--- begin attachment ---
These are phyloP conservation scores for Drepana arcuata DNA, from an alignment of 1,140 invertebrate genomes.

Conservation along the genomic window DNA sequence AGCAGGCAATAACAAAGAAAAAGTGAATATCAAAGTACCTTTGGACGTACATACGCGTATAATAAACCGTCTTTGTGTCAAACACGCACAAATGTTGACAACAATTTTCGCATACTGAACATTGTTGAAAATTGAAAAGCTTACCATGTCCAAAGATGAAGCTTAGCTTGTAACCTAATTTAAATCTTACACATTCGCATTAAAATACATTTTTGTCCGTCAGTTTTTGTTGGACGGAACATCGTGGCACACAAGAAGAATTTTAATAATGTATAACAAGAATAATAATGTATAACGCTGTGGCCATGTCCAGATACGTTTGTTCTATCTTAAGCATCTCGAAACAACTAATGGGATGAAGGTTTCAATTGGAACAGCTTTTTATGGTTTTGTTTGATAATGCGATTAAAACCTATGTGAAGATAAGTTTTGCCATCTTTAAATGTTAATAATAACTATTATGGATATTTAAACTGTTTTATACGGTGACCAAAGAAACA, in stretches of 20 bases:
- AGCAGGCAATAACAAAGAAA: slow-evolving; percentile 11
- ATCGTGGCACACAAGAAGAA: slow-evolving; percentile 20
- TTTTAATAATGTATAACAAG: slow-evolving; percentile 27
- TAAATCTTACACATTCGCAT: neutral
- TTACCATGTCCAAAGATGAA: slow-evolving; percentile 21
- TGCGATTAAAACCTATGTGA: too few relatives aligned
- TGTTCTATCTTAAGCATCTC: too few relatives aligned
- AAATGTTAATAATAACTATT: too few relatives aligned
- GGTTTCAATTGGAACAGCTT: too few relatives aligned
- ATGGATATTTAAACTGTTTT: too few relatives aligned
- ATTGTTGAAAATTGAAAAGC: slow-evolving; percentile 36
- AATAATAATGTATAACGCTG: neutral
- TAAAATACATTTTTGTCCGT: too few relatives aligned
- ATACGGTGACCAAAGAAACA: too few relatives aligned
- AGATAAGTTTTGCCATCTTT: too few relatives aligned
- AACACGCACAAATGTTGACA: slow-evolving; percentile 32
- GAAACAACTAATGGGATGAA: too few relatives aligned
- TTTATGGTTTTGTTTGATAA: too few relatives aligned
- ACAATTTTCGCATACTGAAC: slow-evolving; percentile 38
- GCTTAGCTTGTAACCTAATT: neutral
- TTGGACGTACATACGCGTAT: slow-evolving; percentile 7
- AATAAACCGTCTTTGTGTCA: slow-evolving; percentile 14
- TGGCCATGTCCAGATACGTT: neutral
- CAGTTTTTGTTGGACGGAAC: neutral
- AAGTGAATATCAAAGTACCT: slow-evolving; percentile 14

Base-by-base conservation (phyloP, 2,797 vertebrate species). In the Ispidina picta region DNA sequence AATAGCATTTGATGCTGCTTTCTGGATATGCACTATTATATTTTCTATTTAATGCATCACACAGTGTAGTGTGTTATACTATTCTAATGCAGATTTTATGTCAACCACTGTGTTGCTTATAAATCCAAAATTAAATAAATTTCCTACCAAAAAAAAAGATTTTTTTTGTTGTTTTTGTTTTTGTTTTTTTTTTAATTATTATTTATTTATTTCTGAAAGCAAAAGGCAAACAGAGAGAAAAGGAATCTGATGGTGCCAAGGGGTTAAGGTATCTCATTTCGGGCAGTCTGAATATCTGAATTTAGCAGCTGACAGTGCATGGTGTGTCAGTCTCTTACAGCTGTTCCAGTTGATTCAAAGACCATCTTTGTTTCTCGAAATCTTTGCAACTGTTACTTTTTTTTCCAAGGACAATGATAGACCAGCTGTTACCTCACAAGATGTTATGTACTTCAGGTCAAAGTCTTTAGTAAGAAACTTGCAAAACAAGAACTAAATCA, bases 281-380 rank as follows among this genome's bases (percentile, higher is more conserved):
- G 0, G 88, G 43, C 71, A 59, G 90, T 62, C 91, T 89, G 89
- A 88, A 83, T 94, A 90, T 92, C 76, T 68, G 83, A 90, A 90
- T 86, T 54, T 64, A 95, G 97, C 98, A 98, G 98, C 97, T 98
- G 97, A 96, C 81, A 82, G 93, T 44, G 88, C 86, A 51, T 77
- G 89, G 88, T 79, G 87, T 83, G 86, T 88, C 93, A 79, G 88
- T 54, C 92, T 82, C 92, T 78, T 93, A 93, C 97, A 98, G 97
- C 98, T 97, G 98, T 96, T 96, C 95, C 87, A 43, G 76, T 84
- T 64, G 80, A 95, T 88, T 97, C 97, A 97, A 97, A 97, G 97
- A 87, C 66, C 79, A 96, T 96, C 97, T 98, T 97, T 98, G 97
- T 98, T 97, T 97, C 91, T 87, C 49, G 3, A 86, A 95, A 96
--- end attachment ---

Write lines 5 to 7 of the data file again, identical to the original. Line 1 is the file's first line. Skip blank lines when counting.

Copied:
- TTTTAATAATGTATAACAAG: slow-evolving; percentile 27
- TAAATCTTACACATTCGCAT: neutral
- TTACCATGTCCAAAGATGAA: slow-evolving; percentile 21